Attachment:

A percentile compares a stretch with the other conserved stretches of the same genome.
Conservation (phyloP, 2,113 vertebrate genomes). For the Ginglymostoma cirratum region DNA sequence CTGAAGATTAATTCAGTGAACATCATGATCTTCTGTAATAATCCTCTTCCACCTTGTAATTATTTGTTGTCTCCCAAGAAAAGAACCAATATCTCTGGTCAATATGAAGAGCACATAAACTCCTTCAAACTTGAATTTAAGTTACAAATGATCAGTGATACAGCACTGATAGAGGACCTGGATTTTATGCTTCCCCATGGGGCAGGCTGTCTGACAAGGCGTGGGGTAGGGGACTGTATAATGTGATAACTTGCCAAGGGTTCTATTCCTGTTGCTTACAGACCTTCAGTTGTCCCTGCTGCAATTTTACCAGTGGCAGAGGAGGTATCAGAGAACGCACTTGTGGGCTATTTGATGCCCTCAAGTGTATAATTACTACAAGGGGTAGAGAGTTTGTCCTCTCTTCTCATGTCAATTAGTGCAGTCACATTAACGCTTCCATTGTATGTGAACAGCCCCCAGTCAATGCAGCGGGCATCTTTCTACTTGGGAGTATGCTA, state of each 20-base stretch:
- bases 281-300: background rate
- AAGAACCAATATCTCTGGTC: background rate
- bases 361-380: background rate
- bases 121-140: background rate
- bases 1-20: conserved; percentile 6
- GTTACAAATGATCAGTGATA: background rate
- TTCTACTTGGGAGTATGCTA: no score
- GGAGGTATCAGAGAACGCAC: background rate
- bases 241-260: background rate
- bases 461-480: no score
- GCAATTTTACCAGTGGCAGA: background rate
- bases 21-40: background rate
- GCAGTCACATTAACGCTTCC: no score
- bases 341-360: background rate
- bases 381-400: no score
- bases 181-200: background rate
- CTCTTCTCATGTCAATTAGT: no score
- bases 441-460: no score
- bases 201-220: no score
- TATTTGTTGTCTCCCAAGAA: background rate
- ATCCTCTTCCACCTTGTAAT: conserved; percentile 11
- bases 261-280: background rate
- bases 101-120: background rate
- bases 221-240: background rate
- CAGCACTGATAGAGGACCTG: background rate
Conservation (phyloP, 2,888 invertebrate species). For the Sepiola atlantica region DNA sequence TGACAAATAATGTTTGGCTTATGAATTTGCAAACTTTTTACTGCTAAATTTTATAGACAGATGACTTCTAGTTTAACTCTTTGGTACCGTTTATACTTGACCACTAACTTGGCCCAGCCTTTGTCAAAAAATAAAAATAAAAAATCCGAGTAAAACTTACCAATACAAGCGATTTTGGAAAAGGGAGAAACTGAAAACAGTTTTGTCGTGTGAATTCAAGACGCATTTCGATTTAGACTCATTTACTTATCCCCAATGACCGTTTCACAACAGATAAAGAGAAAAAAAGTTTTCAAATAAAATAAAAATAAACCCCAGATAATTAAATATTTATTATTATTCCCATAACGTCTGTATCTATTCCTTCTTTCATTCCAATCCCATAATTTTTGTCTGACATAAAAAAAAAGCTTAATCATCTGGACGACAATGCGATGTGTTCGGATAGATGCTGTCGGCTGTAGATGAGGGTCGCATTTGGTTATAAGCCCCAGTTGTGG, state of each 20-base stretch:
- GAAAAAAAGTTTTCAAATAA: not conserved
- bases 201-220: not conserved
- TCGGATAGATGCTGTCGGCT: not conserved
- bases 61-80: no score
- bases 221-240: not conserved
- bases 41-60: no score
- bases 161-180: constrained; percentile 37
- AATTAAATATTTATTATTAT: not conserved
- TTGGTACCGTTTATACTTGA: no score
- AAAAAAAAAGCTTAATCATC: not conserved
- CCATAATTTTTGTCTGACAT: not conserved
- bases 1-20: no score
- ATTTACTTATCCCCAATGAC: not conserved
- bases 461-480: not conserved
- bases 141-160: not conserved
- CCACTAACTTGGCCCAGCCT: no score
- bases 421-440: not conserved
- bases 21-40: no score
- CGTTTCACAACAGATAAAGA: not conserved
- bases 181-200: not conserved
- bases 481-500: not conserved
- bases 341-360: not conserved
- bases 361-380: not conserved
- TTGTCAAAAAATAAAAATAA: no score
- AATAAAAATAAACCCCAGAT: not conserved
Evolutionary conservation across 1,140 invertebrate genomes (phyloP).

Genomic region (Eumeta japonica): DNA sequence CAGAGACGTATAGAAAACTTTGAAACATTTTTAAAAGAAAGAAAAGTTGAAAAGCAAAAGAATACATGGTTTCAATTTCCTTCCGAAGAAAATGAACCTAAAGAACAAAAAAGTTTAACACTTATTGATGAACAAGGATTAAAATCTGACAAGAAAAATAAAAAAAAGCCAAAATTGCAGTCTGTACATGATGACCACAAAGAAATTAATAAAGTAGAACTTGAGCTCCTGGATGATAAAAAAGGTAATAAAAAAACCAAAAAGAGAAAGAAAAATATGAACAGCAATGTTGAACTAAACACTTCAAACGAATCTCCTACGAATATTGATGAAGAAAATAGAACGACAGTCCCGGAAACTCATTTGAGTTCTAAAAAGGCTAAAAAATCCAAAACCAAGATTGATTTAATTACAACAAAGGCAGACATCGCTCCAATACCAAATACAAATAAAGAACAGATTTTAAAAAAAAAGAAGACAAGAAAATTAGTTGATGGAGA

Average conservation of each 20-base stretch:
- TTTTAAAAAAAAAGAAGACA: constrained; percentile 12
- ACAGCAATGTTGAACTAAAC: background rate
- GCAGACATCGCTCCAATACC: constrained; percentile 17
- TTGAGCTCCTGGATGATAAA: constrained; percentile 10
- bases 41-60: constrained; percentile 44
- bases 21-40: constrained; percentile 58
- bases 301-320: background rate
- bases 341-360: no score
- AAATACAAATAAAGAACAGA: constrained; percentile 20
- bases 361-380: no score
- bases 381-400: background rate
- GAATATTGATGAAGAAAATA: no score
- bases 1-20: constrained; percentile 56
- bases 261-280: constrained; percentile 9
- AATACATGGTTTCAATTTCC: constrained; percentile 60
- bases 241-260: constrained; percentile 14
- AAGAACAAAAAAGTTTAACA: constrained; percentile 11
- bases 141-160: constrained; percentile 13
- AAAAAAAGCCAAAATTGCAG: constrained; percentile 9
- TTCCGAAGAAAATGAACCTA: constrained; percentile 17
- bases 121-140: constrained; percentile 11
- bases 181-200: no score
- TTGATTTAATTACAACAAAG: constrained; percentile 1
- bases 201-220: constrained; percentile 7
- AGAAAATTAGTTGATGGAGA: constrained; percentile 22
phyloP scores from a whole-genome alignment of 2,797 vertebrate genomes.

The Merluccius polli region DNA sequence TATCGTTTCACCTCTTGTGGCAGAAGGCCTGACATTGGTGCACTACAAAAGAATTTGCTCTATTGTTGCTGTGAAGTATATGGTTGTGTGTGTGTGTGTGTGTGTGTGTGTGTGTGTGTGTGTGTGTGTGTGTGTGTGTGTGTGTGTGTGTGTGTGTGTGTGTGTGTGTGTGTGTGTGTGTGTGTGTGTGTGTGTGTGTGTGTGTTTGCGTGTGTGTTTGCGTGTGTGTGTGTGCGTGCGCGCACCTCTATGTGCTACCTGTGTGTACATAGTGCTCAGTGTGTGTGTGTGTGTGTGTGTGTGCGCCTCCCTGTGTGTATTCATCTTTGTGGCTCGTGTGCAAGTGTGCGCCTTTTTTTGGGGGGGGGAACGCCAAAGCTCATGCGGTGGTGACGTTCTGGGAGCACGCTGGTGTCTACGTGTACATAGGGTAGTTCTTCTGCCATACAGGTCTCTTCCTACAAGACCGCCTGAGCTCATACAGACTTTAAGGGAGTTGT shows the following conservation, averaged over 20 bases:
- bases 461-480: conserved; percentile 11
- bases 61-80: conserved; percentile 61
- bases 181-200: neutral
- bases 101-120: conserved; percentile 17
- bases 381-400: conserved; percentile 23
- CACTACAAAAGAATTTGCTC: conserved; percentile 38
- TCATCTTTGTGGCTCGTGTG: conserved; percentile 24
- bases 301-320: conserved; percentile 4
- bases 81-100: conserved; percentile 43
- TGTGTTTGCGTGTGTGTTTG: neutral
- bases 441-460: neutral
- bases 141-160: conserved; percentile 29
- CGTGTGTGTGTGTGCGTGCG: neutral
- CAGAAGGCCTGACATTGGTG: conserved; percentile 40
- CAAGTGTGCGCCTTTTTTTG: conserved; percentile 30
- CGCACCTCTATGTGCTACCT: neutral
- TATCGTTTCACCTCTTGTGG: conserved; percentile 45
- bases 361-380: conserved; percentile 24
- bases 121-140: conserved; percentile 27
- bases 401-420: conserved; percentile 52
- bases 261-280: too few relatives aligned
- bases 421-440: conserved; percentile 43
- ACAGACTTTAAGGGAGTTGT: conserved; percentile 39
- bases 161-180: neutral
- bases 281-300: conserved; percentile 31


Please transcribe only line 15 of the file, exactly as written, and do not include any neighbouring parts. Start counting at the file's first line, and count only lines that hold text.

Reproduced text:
- GCAGTCACATTAACGCTTCC: no score